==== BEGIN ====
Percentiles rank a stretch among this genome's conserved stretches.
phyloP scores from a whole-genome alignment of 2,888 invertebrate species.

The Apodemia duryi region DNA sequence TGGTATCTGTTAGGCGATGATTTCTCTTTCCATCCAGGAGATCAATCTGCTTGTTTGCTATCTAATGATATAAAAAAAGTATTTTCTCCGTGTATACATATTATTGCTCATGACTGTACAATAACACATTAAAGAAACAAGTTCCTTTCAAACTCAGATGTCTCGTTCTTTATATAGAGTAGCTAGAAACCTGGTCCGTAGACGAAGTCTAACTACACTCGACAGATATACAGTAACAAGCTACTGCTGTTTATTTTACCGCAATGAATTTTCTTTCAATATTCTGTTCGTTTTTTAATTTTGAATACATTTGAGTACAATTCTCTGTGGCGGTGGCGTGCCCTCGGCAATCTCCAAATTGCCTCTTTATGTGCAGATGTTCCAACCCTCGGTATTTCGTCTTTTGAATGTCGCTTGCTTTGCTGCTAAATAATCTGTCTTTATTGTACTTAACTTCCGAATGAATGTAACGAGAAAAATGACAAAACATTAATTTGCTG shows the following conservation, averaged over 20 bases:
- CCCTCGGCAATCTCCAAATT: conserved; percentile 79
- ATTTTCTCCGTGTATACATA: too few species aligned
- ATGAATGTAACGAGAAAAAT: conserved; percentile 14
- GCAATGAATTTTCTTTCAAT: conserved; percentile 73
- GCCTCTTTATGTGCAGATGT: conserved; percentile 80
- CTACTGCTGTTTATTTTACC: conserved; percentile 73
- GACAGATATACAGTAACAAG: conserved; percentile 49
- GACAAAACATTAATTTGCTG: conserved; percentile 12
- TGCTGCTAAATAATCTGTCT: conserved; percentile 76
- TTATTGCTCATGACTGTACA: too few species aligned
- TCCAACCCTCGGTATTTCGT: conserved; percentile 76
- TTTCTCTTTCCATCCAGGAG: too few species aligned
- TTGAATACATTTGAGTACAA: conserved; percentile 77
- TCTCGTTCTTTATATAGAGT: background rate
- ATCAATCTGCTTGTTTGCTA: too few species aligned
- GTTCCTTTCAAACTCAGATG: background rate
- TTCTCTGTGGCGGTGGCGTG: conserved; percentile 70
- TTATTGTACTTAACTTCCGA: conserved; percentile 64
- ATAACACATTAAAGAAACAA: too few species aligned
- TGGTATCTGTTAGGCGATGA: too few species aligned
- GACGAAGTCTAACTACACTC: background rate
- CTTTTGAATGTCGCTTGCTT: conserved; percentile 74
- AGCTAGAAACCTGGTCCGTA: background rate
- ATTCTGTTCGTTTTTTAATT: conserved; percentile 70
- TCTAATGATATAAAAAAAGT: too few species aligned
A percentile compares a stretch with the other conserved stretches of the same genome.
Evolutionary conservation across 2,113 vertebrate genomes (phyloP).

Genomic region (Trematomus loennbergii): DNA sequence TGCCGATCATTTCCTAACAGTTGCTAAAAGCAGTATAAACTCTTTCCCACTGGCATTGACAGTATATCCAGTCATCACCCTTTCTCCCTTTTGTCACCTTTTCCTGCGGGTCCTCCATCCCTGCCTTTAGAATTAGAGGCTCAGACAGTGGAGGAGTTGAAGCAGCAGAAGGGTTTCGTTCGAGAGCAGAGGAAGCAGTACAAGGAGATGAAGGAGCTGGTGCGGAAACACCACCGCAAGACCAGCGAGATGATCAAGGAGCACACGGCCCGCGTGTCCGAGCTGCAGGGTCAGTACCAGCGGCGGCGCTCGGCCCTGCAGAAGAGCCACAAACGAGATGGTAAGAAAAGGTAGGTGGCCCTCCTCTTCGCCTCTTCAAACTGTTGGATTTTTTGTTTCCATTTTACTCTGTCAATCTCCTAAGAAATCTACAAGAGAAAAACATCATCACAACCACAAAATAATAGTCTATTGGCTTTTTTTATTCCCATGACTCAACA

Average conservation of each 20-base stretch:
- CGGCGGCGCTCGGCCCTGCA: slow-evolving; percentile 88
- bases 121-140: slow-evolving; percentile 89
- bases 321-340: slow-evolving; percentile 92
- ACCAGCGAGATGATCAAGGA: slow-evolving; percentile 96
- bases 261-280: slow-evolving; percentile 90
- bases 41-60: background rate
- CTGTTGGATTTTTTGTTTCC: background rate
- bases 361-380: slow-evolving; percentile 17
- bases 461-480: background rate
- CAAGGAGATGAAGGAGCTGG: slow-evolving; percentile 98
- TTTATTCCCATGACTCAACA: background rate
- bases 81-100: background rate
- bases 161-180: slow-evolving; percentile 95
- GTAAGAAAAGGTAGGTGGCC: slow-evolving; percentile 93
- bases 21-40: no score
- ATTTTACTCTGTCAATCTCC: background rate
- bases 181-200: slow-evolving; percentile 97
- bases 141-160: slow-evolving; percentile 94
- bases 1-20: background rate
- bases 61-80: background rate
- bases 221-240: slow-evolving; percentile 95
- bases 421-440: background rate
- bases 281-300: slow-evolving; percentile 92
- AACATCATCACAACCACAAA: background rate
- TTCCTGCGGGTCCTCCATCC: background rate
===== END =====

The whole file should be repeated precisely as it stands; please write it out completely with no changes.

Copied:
Percentiles rank a stretch among this genome's conserved stretches.
phyloP scores from a whole-genome alignment of 2,888 invertebrate species.

The Apodemia duryi region DNA sequence TGGTATCTGTTAGGCGATGATTTCTCTTTCCATCCAGGAGATCAATCTGCTTGTTTGCTATCTAATGATATAAAAAAAGTATTTTCTCCGTGTATACATATTATTGCTCATGACTGTACAATAACACATTAAAGAAACAAGTTCCTTTCAAACTCAGATGTCTCGTTCTTTATATAGAGTAGCTAGAAACCTGGTCCGTAGACGAAGTCTAACTACACTCGACAGATATACAGTAACAAGCTACTGCTGTTTATTTTACCGCAATGAATTTTCTTTCAATATTCTGTTCGTTTTTTAATTTTGAATACATTTGAGTACAATTCTCTGTGGCGGTGGCGTGCCCTCGGCAATCTCCAAATTGCCTCTTTATGTGCAGATGTTCCAACCCTCGGTATTTCGTCTTTTGAATGTCGCTTGCTTTGCTGCTAAATAATCTGTCTTTATTGTACTTAACTTCCGAATGAATGTAACGAGAAAAATGACAAAACATTAATTTGCTG shows the following conservation, averaged over 20 bases:
- CCCTCGGCAATCTCCAAATT: conserved; percentile 79
- ATTTTCTCCGTGTATACATA: too few species aligned
- ATGAATGTAACGAGAAAAAT: conserved; percentile 14
- GCAATGAATTTTCTTTCAAT: conserved; percentile 73
- GCCTCTTTATGTGCAGATGT: conserved; percentile 80
- CTACTGCTGTTTATTTTACC: conserved; percentile 73
- GACAGATATACAGTAACAAG: conserved; percentile 49
- GACAAAACATTAATTTGCTG: conserved; percentile 12
- TGCTGCTAAATAATCTGTCT: conserved; percentile 76
- TTATTGCTCATGACTGTACA: too few species aligned
- TCCAACCCTCGGTATTTCGT: conserved; percentile 76
- TTTCTCTTTCCATCCAGGAG: too few species aligned
- TTGAATACATTTGAGTACAA: conserved; percentile 77
- TCTCGTTCTTTATATAGAGT: background rate
- ATCAATCTGCTTGTTTGCTA: too few species aligned
- GTTCCTTTCAAACTCAGATG: background rate
- TTCTCTGTGGCGGTGGCGTG: conserved; percentile 70
- TTATTGTACTTAACTTCCGA: conserved; percentile 64
- ATAACACATTAAAGAAACAA: too few species aligned
- TGGTATCTGTTAGGCGATGA: too few species aligned
- GACGAAGTCTAACTACACTC: background rate
- CTTTTGAATGTCGCTTGCTT: conserved; percentile 74
- AGCTAGAAACCTGGTCCGTA: background rate
- ATTCTGTTCGTTTTTTAATT: conserved; percentile 70
- TCTAATGATATAAAAAAAGT: too few species aligned
A percentile compares a stretch with the other conserved stretches of the same genome.
Evolutionary conservation across 2,113 vertebrate genomes (phyloP).

Genomic region (Trematomus loennbergii): DNA sequence TGCCGATCATTTCCTAACAGTTGCTAAAAGCAGTATAAACTCTTTCCCACTGGCATTGACAGTATATCCAGTCATCACCCTTTCTCCCTTTTGTCACCTTTTCCTGCGGGTCCTCCATCCCTGCCTTTAGAATTAGAGGCTCAGACAGTGGAGGAGTTGAAGCAGCAGAAGGGTTTCGTTCGAGAGCAGAGGAAGCAGTACAAGGAGATGAAGGAGCTGGTGCGGAAACACCACCGCAAGACCAGCGAGATGATCAAGGAGCACACGGCCCGCGTGTCCGAGCTGCAGGGTCAGTACCAGCGGCGGCGCTCGGCCCTGCAGAAGAGCCACAAACGAGATGGTAAGAAAAGGTAGGTGGCCCTCCTCTTCGCCTCTTCAAACTGTTGGATTTTTTGTTTCCATTTTACTCTGTCAATCTCCTAAGAAATCTACAAGAGAAAAACATCATCACAACCACAAAATAATAGTCTATTGGCTTTTTTTATTCCCATGACTCAACA

Average conservation of each 20-base stretch:
- CGGCGGCGCTCGGCCCTGCA: slow-evolving; percentile 88
- bases 121-140: slow-evolving; percentile 89
- bases 321-340: slow-evolving; percentile 92
- ACCAGCGAGATGATCAAGGA: slow-evolving; percentile 96
- bases 261-280: slow-evolving; percentile 90
- bases 41-60: background rate
- CTGTTGGATTTTTTGTTTCC: background rate
- bases 361-380: slow-evolving; percentile 17
- bases 461-480: background rate
- CAAGGAGATGAAGGAGCTGG: slow-evolving; percentile 98
- TTTATTCCCATGACTCAACA: background rate
- bases 81-100: background rate
- bases 161-180: slow-evolving; percentile 95
- GTAAGAAAAGGTAGGTGGCC: slow-evolving; percentile 93
- bases 21-40: no score
- ATTTTACTCTGTCAATCTCC: background rate
- bases 181-200: slow-evolving; percentile 97
- bases 141-160: slow-evolving; percentile 94
- bases 1-20: background rate
- bases 61-80: background rate
- bases 221-240: slow-evolving; percentile 95
- bases 421-440: background rate
- bases 281-300: slow-evolving; percentile 92
- AACATCATCACAACCACAAA: background rate
- TTCCTGCGGGTCCTCCATCC: background rate